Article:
Dr. Anne Zink, Alaska's chief medical officer, addresses reporters during a Wendesday, March 25, 2020 press conference in the Atwood Building in Anchorage, Alaska. (Photo courtesy Office of the Governor)

As COVID cases drop, long-term questions remain

As COVID-19 cases are falling in Alaska and nationwide once again, health officials are pondering what other kinds of health implications survivors of the disease will face.

Chief Medical Officer Dr. Anne Zink said during a media briefing last Thursday that many different kinds of viruses can cause long-term health repercussions.

“It’s not uncommon for viruses to cause changes in the immune system, changes in the way that the heart responds, long-term symptoms and side effects, so this is not unique to COVID,” Zink said. “But I think we will be learning for a long time what this looks like, so how this changes life expectancy? I don’t think we have any answer to that question yet.”

According to the Centers for Disease Control, most people who contract COVID get better within weeks of illness. But some can experience post-COVID symptoms four or more weeks after first being infected. Some of those symptoms include difficulty breathing, coughing, issues sleeping, lightheadedness, fatigue and difficulty concentrating, among many others.

Some of the multiorgan long-term consequences can affect the multiple systems in the body, including heart, lung, kidney, skin and brain functions. The CDC also has data showing that some people, who are mostly children, can experience multisystem inflammatory syndrome, although it’s rare. MIS is a condition where different body parts can become inflamed.

State Epidemiologist Joe McLaughlin said during the briefing Thursday that long COVID doesn’t always only cause physical health issues.

“It also can include mental health issues,” he said.

The findings of a study from the peer-reviewed British Medical Association journal suggest that people who had contracted COVID were at an increased risk for anxiety, depressive, sleep and stress and adjustment disorders, as well as substance use disorders.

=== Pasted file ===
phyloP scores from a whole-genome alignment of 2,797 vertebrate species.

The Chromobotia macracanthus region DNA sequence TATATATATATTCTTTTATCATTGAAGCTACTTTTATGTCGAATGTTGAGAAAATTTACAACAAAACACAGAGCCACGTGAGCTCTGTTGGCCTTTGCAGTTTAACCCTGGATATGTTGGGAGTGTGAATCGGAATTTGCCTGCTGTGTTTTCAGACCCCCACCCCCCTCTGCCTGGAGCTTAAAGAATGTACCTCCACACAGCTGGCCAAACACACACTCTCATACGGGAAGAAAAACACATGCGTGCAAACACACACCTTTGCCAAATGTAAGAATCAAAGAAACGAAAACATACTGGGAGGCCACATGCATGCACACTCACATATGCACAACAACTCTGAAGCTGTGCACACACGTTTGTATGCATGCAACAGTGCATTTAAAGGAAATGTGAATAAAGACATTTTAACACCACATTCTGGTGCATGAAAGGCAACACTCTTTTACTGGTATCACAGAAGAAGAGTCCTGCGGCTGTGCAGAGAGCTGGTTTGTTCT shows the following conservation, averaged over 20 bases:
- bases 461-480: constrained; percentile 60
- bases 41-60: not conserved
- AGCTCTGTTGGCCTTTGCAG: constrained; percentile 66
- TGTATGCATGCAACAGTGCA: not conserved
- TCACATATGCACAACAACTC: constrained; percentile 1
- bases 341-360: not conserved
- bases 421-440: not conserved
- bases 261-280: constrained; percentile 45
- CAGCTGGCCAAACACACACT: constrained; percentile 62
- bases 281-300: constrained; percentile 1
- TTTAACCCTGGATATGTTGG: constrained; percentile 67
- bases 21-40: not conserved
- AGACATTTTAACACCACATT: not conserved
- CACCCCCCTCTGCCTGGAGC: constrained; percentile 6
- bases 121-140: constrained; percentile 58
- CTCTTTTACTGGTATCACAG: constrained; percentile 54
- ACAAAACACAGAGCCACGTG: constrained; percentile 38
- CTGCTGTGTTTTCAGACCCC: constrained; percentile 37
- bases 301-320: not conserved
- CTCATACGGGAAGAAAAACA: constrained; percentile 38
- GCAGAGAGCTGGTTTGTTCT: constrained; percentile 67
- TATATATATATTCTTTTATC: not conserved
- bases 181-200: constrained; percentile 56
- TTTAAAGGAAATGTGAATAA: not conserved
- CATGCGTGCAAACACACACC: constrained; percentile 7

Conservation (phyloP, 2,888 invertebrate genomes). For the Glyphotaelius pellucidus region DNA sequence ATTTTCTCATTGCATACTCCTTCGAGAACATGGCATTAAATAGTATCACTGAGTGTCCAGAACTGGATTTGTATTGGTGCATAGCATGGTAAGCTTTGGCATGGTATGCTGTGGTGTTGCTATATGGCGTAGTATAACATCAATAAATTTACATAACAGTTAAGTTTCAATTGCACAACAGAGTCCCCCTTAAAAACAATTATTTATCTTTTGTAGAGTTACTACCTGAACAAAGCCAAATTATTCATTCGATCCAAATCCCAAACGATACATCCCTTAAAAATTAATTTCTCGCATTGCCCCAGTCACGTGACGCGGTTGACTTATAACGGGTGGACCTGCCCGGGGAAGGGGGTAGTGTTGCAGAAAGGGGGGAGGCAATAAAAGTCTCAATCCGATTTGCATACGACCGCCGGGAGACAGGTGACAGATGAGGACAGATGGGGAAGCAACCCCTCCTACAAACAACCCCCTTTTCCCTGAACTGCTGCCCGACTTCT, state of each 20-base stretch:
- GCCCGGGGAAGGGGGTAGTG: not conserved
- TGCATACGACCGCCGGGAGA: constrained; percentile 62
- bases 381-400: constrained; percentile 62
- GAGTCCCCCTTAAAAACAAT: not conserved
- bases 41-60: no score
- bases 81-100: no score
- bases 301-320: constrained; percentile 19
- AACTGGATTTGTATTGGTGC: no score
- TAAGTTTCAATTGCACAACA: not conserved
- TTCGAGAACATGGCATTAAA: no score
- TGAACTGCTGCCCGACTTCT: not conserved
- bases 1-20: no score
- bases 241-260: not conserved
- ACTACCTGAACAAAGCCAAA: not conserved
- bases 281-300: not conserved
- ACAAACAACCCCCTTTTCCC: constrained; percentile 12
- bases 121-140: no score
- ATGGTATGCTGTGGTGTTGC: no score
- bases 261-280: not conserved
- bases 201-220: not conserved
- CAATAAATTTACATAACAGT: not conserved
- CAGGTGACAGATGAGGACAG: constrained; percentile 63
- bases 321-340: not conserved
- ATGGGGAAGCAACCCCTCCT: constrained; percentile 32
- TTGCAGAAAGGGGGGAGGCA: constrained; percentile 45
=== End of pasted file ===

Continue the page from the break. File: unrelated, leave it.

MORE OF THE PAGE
McLaughlin also said that most long COVID cases occur with people who were severely ill from the virus.

Health officials emphasized Thursday that vaccination is the best way to minimize the impacts of COVID in Alaska — both on an individual level and for the greater community.

According to state data, 63.6% of Alaskans over the age of four had completed their primary COVID vaccine series. Another 26.6% had received a booster.

In the Kenai Peninsula Borough, 48.8% of folks had completed a primary series and 22.9% had received a booster as of Friday.

Those vaccination rates are slowly increasing as Alaska is on the back side of the omicron wave. Cases were down 47% the week of Feb. 11 to 17 compared to the week prior.

Friday, the state reported a two-day combined total of 1,150 new cases sequenced from Feb. 16 to 17. New cases reported Friday included 27 in Soldotna, 18 in Seward, 14 in Homer, four in Sterling, three each in Anchor Point and the Kenai Peninsula Boroughs North and South, and two in Nikiski.

In addition to vaccination, state health officials said multiple approved COVID treatments have high efficacy rates. They include monoclonal antibody treatments, as well as oral antiviral medications.